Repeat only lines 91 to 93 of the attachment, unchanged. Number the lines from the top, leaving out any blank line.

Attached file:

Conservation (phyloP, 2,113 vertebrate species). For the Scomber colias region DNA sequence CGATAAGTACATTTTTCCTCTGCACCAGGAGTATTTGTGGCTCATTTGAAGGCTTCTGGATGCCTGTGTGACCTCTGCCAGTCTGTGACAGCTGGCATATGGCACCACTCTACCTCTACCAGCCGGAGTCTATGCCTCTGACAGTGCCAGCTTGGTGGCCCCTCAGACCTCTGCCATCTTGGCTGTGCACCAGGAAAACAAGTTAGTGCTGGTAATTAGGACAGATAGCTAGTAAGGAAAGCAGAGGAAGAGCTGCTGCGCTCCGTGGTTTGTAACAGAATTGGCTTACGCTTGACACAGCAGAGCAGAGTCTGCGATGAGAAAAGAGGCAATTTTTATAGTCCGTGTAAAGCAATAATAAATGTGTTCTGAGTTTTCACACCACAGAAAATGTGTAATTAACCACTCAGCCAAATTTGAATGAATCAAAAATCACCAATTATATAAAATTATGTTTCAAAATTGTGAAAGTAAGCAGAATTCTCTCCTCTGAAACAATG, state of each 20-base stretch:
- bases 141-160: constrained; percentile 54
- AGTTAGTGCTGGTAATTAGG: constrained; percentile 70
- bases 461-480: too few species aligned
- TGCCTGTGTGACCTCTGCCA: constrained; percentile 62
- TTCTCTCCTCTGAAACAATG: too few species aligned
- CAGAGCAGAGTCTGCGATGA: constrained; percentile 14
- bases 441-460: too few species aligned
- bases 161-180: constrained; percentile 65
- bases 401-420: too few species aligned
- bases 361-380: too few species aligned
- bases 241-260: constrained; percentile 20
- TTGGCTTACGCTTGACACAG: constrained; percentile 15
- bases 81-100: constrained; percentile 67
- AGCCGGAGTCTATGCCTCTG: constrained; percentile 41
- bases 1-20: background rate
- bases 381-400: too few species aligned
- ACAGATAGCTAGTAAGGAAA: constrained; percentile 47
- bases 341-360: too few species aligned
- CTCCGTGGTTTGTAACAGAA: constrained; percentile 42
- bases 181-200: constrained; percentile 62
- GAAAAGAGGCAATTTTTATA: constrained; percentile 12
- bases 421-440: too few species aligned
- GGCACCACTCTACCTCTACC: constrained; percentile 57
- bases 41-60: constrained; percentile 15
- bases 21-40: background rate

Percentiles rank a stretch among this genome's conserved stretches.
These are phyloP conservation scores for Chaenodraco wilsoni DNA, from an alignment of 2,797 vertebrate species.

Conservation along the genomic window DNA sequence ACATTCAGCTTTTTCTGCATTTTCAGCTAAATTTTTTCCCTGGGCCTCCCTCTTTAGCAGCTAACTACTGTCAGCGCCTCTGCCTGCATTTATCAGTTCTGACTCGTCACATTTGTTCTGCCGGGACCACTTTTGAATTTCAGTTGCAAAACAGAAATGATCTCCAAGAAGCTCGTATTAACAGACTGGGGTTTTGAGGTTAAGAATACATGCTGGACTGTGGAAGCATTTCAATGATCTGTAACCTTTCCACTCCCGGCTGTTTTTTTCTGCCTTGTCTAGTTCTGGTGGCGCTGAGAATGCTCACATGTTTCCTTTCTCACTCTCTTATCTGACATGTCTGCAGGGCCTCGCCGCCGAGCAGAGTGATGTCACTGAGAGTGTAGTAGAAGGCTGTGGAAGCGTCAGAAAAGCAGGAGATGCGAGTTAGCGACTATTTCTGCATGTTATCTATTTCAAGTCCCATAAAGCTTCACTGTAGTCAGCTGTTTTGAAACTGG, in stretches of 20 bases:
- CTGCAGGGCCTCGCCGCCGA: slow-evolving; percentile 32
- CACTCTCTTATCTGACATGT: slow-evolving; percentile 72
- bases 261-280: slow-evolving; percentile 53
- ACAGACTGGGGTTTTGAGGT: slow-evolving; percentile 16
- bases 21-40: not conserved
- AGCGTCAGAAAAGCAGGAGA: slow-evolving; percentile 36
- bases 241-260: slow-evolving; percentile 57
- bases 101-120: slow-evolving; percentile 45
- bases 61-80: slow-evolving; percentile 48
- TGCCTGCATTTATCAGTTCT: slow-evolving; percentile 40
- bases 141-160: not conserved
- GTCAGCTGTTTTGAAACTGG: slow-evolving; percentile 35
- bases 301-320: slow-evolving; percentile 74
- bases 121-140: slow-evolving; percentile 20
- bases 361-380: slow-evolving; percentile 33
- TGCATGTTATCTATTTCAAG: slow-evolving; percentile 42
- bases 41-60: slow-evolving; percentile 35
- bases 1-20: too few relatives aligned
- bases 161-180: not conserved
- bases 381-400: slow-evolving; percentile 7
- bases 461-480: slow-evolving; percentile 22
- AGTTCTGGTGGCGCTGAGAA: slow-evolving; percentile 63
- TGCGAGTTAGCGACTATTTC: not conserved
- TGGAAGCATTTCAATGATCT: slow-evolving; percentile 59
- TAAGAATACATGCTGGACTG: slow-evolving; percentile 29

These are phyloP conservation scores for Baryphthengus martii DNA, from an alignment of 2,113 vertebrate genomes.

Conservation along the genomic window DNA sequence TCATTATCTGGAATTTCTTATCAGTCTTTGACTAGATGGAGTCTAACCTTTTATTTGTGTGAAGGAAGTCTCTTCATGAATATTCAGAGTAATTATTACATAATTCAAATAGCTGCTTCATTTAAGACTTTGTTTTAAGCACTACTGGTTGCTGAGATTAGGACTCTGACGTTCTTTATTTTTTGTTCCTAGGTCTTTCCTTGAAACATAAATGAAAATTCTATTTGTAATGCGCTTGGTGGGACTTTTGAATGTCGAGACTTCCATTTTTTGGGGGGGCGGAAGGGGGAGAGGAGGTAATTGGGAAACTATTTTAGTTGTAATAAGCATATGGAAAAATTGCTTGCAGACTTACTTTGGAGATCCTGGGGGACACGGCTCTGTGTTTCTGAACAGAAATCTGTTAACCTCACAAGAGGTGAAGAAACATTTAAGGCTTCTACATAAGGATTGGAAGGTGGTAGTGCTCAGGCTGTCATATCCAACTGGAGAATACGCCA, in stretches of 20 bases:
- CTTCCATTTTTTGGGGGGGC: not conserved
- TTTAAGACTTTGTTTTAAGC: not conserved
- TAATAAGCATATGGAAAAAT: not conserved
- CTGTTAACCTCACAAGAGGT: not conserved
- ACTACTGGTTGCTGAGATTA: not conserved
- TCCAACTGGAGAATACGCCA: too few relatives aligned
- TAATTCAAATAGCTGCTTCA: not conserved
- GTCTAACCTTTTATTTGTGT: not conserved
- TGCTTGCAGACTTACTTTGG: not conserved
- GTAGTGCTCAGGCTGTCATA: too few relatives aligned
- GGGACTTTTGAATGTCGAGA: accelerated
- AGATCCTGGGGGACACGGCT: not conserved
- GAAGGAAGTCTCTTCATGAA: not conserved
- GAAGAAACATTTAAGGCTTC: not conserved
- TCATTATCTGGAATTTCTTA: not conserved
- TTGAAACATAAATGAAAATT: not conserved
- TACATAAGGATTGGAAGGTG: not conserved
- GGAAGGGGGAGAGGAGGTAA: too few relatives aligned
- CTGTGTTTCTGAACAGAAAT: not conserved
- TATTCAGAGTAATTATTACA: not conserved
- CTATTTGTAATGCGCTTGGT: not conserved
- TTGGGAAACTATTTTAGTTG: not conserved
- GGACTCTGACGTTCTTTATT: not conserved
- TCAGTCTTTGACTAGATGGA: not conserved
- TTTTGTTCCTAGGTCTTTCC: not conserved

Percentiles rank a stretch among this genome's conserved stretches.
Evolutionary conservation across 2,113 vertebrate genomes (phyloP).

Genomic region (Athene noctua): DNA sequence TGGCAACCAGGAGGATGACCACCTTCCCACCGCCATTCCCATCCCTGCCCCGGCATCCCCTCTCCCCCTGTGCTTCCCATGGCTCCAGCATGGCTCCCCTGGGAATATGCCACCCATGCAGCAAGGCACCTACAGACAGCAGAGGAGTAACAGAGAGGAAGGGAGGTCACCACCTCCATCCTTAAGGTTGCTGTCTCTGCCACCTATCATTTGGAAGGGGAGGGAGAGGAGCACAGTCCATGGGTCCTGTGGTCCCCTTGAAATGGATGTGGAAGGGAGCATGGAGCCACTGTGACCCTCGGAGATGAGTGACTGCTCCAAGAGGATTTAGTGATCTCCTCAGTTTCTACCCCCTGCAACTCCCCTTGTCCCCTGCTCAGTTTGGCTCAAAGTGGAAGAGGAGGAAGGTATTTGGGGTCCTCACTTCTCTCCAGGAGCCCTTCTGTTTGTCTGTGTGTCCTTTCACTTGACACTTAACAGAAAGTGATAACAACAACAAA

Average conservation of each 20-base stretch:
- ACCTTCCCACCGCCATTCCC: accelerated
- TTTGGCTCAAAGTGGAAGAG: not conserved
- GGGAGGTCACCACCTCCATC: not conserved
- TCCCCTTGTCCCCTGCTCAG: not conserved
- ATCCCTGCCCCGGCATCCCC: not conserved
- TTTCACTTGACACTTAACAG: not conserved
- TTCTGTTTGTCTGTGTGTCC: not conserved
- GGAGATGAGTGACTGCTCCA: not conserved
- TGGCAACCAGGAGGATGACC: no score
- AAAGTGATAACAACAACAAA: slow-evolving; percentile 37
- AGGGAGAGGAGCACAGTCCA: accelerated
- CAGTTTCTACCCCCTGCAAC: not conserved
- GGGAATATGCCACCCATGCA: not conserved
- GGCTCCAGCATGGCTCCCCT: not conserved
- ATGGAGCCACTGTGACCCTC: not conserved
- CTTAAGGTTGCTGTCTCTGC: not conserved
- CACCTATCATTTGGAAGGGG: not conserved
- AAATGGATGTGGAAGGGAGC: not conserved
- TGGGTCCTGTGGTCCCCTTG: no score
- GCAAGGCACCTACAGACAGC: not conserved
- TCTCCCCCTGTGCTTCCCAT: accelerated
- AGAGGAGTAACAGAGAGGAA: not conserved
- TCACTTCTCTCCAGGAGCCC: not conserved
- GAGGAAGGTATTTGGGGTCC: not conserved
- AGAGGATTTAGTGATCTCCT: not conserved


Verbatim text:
- TTTCACTTGACACTTAACAG: not conserved
- TTCTGTTTGTCTGTGTGTCC: not conserved
- GGAGATGAGTGACTGCTCCA: not conserved